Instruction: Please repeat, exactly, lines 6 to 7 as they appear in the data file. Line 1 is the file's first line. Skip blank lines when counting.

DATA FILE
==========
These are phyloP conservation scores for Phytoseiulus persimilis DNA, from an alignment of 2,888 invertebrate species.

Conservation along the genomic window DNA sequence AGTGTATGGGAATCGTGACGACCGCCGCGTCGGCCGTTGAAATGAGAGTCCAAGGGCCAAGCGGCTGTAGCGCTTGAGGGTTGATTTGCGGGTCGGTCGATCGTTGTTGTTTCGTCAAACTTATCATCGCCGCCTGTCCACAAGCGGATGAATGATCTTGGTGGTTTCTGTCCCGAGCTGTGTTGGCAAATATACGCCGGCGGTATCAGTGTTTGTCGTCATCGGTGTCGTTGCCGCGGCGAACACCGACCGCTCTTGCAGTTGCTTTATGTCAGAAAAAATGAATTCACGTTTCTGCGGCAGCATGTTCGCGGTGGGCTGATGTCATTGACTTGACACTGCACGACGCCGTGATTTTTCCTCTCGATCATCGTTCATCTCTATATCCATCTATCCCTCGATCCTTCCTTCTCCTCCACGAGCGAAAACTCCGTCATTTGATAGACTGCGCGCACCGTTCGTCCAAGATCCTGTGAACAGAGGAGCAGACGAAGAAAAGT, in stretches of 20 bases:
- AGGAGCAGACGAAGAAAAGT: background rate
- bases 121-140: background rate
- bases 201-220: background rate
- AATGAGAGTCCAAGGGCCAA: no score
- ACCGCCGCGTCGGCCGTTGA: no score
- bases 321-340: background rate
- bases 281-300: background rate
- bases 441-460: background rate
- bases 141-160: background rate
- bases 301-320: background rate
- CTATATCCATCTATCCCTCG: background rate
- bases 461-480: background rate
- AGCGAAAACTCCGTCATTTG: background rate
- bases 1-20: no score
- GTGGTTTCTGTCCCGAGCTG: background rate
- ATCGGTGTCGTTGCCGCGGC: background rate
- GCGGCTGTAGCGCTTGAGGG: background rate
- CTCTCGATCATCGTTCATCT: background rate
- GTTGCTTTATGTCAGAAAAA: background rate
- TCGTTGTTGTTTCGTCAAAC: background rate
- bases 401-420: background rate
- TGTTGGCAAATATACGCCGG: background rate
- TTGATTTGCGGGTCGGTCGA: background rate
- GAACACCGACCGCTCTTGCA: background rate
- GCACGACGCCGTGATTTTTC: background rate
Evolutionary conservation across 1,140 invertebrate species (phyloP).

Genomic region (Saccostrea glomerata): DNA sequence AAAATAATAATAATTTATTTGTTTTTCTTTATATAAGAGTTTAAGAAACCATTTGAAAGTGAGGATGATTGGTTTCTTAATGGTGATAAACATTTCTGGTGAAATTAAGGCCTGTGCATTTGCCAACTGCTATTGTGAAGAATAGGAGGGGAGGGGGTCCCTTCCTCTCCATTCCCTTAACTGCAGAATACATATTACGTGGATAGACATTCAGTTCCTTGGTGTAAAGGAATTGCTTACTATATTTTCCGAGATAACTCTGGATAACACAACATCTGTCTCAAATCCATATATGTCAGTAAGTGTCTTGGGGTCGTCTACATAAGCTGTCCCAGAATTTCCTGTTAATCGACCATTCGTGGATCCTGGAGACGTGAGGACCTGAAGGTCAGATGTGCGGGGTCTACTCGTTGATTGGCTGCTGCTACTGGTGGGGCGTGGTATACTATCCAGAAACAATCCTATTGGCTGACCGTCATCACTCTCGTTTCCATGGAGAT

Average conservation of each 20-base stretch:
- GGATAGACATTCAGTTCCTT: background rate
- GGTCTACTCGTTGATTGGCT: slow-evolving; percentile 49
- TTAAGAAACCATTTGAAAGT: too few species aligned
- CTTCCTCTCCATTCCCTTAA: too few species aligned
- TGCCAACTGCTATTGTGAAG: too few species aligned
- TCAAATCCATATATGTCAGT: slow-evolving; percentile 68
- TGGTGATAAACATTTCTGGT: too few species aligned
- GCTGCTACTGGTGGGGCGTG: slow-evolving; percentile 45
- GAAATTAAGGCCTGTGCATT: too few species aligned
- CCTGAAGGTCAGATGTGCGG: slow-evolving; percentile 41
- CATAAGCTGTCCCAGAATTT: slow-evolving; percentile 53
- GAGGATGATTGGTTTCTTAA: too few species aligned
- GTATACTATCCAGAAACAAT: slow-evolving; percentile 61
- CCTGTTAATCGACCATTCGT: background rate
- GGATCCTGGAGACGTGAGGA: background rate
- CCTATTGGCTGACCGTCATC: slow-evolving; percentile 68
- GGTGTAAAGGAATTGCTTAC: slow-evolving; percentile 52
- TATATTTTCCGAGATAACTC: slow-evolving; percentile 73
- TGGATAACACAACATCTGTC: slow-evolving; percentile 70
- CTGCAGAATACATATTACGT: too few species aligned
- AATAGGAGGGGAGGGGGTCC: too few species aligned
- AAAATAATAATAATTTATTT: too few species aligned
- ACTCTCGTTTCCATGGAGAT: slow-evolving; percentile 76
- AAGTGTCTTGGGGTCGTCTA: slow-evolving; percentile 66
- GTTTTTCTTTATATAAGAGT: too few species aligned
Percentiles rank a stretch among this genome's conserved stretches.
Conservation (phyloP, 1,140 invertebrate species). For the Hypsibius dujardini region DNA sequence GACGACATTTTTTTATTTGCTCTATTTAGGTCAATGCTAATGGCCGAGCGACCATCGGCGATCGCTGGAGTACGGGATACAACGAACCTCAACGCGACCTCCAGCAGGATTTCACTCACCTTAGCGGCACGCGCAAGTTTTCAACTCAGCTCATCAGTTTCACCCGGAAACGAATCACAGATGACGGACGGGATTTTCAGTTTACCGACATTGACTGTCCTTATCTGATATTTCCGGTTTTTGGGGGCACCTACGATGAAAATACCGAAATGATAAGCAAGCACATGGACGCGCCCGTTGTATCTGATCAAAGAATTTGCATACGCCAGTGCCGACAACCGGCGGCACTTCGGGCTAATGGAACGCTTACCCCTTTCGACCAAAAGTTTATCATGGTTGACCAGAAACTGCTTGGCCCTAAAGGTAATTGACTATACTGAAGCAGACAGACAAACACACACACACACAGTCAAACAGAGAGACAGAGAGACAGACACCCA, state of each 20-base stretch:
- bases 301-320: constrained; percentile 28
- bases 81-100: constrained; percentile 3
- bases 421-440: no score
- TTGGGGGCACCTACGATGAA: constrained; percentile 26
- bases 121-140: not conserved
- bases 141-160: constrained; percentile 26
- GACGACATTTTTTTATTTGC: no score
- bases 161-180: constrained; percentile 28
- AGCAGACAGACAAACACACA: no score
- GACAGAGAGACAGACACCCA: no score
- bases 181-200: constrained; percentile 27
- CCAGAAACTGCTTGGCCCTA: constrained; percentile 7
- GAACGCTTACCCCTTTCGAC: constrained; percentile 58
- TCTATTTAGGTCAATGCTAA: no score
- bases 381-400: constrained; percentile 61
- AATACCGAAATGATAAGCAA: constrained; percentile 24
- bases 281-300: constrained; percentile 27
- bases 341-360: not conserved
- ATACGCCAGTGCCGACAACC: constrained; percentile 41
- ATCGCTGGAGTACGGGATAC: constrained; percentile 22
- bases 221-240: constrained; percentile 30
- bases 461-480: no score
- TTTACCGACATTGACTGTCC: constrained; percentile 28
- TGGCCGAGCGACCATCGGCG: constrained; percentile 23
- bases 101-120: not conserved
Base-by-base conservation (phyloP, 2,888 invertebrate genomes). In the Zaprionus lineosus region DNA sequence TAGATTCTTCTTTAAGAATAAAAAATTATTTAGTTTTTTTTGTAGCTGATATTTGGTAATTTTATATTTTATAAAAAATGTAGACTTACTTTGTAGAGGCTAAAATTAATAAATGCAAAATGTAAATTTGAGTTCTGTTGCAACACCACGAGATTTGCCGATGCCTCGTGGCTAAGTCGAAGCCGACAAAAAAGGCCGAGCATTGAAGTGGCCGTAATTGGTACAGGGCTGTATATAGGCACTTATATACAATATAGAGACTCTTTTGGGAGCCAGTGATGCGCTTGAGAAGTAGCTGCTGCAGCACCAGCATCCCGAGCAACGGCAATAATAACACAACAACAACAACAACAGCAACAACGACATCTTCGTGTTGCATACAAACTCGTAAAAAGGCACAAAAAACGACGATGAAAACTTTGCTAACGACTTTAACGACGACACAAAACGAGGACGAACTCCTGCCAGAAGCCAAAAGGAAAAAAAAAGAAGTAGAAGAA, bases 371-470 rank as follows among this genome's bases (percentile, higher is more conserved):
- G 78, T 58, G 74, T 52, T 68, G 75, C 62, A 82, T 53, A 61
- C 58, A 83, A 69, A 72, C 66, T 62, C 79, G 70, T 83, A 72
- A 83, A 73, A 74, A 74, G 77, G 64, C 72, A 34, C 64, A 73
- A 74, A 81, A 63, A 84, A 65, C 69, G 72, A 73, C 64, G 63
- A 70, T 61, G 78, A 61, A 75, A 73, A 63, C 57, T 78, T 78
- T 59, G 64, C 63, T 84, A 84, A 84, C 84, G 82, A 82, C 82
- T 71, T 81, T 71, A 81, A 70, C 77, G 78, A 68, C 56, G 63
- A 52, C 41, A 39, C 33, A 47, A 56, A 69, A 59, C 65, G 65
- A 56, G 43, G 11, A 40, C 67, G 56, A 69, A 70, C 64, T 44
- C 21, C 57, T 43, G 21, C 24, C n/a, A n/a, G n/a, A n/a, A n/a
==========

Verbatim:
- AATGAGAGTCCAAGGGCCAA: no score
- ACCGCCGCGTCGGCCGTTGA: no score